Startup seeks to dispell “second hand” stigma

To Mark Yeomans, “used” and “second-hand” are dirty words.

Yeomans, the president of Markham, Ont.-based Micro Alternative Solutions Inc., Wednesday officially launched, a site specializing in the sale of previously-owned (the preferred terminology) hardware and software products.

The connotation with “used” is that “it’s beat-up, it’s scratched, it’s dented,” says Yeomans.

Most of the merchandise available on the site is indistinguishable from brand new products once it’s out of the box, he says. “It’s either new, new opened-box or demo returns. We deal with manufacturers, other dealers, large organizations who deal with this type of inventory.”

According to Yeomans, his company is buying about $250,000 worth of product a week from manufacturers, distributors, value-added resellers and users who have ordered too much and can’t return it. “We help them ease that pain, so to speak,” he says.

There is a growing market for previously-owned equipment, either because end users don’t want to spend top dollar on the latest models or simply don’t require that much computing power. “Who really needs a 1.4 GHz processor desktop for their receptionist when a Pentium III or even PII will do the job? You’re going to save a substantial amount of money,” opines Yeomans. The site also sells enterprise-level equipment, such as server and networking technology.

He likens his business to a trend in the automobile industry, where “previously-owned” is booming. “You take the Jags, Saabs, Porches, Mercedes-Benzes, BMWs, they all have pre-owned component. That was unthinkable two or three years ago.”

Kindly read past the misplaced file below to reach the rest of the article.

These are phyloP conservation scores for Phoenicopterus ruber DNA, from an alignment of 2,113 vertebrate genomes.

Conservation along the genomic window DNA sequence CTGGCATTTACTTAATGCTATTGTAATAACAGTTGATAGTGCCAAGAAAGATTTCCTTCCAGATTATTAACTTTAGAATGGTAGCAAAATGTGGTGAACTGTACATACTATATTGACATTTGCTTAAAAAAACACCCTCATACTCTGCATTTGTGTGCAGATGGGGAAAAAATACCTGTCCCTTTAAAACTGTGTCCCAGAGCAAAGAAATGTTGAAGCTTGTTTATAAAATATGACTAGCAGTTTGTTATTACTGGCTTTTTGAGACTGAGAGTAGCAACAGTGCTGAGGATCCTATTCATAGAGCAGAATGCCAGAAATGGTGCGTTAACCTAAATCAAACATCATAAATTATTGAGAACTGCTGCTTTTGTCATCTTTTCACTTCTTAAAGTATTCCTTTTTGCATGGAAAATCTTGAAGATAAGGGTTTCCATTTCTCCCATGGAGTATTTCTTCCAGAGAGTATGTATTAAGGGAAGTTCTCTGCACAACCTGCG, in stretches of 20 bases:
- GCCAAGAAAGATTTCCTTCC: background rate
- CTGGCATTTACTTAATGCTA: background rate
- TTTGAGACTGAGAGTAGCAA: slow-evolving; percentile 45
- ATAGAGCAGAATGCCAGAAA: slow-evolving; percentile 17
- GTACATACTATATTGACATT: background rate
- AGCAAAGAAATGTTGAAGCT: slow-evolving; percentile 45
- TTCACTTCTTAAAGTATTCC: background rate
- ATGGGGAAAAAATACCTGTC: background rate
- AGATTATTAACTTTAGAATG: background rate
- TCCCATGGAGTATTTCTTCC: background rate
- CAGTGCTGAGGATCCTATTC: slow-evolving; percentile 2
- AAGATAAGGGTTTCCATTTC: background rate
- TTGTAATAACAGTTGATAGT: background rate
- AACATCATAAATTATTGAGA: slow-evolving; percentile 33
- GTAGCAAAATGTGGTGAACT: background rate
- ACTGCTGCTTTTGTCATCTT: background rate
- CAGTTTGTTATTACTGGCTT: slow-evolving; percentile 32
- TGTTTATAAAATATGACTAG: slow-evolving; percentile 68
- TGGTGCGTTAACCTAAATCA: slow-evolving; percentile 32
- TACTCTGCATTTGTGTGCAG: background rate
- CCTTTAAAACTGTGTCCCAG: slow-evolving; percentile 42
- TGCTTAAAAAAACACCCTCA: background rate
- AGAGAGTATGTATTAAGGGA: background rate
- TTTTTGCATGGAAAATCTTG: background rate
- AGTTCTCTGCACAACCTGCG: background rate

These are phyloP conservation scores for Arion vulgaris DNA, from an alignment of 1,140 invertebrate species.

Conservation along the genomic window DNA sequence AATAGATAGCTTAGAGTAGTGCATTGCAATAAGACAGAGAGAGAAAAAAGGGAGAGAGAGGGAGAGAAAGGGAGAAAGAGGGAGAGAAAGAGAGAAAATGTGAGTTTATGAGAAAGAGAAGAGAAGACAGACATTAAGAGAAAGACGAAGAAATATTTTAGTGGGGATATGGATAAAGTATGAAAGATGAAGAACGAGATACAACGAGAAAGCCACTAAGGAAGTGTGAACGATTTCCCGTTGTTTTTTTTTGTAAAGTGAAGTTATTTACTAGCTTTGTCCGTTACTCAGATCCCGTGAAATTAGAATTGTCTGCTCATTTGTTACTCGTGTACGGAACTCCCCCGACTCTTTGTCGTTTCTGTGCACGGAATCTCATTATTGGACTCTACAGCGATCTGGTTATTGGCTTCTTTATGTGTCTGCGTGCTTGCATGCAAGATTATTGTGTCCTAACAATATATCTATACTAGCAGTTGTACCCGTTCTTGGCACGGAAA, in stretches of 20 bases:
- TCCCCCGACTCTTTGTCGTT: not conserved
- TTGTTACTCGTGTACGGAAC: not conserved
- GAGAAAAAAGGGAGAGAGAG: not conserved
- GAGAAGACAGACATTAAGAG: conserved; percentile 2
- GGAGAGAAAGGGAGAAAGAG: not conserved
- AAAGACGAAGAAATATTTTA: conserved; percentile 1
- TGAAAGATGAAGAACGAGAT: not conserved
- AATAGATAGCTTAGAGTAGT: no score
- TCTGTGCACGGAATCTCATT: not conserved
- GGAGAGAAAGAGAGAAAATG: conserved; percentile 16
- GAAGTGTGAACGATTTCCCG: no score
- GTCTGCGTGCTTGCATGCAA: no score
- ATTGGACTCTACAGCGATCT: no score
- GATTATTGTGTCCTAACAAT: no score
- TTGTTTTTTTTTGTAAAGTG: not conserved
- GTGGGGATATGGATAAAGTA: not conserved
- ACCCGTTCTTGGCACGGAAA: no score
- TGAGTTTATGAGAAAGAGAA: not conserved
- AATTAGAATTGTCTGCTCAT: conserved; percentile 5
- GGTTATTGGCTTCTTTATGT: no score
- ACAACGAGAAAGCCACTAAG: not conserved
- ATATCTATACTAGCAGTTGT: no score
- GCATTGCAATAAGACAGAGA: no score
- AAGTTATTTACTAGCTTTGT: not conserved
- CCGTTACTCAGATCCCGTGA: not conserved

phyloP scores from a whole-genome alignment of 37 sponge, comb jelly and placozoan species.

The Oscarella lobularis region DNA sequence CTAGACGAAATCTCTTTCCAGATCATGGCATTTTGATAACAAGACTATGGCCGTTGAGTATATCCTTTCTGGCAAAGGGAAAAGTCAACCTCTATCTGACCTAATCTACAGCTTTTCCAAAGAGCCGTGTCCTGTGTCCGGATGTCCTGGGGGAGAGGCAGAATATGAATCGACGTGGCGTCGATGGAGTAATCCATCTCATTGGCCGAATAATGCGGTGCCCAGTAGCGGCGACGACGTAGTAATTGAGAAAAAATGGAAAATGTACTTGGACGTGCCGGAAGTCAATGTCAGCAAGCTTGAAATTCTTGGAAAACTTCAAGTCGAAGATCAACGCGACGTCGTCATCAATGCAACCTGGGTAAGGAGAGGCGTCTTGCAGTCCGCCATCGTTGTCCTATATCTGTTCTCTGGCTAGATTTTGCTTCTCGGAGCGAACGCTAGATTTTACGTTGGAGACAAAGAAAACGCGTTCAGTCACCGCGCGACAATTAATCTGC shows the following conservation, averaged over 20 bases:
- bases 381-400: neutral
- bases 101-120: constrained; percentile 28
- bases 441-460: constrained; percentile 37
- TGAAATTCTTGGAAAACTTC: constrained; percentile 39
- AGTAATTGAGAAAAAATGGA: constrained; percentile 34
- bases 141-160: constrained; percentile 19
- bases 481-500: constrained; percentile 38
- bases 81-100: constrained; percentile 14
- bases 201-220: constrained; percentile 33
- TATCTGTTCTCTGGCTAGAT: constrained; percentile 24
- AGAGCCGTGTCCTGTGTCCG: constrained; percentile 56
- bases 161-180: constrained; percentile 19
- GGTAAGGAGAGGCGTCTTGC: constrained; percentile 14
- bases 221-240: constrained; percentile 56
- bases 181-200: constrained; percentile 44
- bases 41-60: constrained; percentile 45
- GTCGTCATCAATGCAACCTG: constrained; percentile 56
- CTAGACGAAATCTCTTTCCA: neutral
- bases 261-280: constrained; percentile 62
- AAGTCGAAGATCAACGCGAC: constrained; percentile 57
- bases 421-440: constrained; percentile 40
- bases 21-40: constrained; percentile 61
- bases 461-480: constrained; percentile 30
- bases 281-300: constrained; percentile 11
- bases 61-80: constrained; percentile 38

The site may have launched Wednesday, but it has been in test mode since last year and has undergone a number of different versions. Ten-year-old Micro Alternative Solutions tried product pictures, details and specs, but ultimately the minimal approach seemed to work best. The site now features lists of product names and models, with price and condition.

“The concept always kept coming back to ‘keep it simple.’ The site is designed for people who know what they want. Basically, it’s product-driven site for people who know what stuff really costs,” says Yeomans.

The majority of’s inventory is less than a year old, but eventually it will sell what many technology mavens would consider antiques, x86 machines. Yeomans says Micro Alternative Solutions continues to do a brisk business in older hardware, selling about 300 486s a month. “Believe it or not, there’s still a demand for that stuff. It’s very rare that we throw something out.”

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